My Interpretation of Blackbird by Junji Ito


By: Casea Mhtar | @madamekrow

Mature Content Warning: This post contains content that we at The Anime View do not think is suitable for everyone. The genre of the work being reviewed is Horror. Possible triggers or subjects could include severe mental illness and suicide. By clicking “Keep Reading,” you understand that you may encounter such content. Viewer/reader discretion is advised.

Do you feel the cool winds as they blow through the trees? Do you hear the fallen leaves rolling down the street, scraping against the sidewalk as you pass by? Do you notice the air of gloom hovering over you even on a bright and sunny day? We are now in the throws of Autumn, as we creep closer and closer to Halloween. I hope you’re as excited as I am, because for today’s post I will be delving into a story by Junji Ito, who is also known as Japan’s Master of Horror. I feel he needs no more introduction than that, since one google search will immediately prove why he has such an honorable title.

The one I will be discussing is from Fragments of Horror, a manga of short stories. He created this manga after an 8 year hiatus and it certainly appears that he was rusty in terms of storytelling. Generally, this manga has been received as being rather subpar in comparison with his other works. Which is why I chose this story from Fragments of Horror, the only one that stuck with me even years after I had finished reading the book. It often gets overlooked, making it all the more enticing to shine a light on it.



Kume is out birdwatching, the first time he’s done so in a long while, when he hears someone calling out to him. It’s a stranger lying on the ground, pleading for help. This man gets carried away to the hospital on a stretcher as Kume follows behind. When speaking with the doctor we learn that this man, Shiro Moriguchi, had a terrible fall resulting in both of his legs being broken. Not only that, but he also doesn’t have any family or friends to call, and is unemployed. They all wonder how he survived that long and with a stutter, he explains that he rationed whatever food he had in his backpack.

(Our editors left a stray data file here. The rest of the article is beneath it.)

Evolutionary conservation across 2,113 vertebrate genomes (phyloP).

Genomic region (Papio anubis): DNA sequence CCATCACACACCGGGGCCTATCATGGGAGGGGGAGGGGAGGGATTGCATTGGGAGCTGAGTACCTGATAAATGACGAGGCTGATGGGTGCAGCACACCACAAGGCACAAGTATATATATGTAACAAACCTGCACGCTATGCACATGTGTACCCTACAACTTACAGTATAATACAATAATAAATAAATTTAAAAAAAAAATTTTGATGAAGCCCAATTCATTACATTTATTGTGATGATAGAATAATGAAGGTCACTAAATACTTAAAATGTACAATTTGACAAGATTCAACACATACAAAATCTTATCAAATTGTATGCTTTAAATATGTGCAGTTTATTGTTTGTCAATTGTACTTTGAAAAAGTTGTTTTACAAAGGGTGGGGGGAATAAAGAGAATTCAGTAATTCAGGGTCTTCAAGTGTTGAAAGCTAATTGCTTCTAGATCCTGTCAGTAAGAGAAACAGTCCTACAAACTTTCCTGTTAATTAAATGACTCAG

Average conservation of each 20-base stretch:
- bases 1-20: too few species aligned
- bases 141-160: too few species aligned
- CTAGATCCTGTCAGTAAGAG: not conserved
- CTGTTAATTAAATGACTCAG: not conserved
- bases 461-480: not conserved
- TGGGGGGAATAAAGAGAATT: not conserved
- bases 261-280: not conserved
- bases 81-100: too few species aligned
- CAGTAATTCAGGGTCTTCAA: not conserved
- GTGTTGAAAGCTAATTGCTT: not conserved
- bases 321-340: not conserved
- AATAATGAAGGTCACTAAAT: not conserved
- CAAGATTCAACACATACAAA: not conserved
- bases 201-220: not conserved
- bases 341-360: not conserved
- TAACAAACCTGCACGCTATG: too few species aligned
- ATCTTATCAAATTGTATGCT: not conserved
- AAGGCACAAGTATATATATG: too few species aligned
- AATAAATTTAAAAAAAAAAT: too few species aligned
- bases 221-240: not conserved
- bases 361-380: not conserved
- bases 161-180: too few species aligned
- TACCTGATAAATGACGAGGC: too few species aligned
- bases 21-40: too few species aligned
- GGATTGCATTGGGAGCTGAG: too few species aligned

Later, he begs Kume to stay the night with him and he agrees with mild concern. Moriguchi continues to open up about not having anyone in his life. In fact he never knew his family, expressing that he grew up in an orphanage. Kume replies, “You can talk to me about your troubles. We have a connection now.” before turning over and the two going to sleep for the night. 

Kume is awakened by a strange noise, immediately disturbed by the sight of a woman shrouded in shadow on top of Moriguchi, kissing him. She slips off of Shiro, walks to Kume and smiles directly in his face, then proceeds to calmly walk out of the hospital room. Moriguchi spits out a lump of raw meat and begins to panic that she has come back. Kume asks for more information and Moriguchi confesses to him what really happened during those four weeks of being injured and destitute, how he was truly able to survive. Seven days after his fall, he was running low on food when that woman appeared with her cheeks full, chewing and chewing. She kissed him, pushing raw meat into his mouth as it sizzled on his starving tongue. Leaving without a word, only to return the next day. This time, her kiss produced warm blood to quench his thirst. She is the one that kept him alive during that time, but he no longer needs her help. In fact, the meat lost its delicious taste, and he is left feeling as though he shouldn’t be eating it at all. Moriguchi was terrified, so Kume decided to stay with him another night in the hospital.


Once again, Kume was awakened by the woman feeding Shiro in the middle of the night. Immediately, Moriguchi spits out an eyeball from his mouth while the mysterious woman chuckles and leaves. Kume decides to follow her through the halls and out of the hospital. But right as he touches her shoulder, she turns into a large, black bird and flies off into the darkness.


The following morning they choose to alert the authorities, though they leave out the details of her flying into the night. Without the authorities present, Shiro panics about her being some kind of bird monster. Confessing that when he was an infant, he was abandoned in the corner of a park, alone for about a week or so. It’s a miracle that he survived, making him wonder if she was feeding him then as well, as though he is her chick.

Detectives show up the following day, revealing that the eyeball and meat are both of human origin and from the same person. Shiro and Kume are questioned, but can only answer what they know. This leaves the detectives without much to go on and with no way of knowing who the flesh and eyeball came from. But the woman hadn’t returned since Kume saw her fly away.

At a train station, Kume congratulates Shiro on his full recovery. He asks if Shiro has plans to find a job in Tokyo, expressing that it’s a shame he doesn’t stay since he could introduce him to people he knows. Moriguchi is thankful for the offer but declines, saying that he feels he needs to start anew someplace else in order to escape the shadow of that woman. Though, when Shiro’s train leaves the station, Kume sees a large black bird following behind it. He eventually receives a postcard from Shiro, not hearing anything about the bird woman, in fact he seems to be doing just fine! This allows Kume to brush off what he saw as being a kite or an eagle.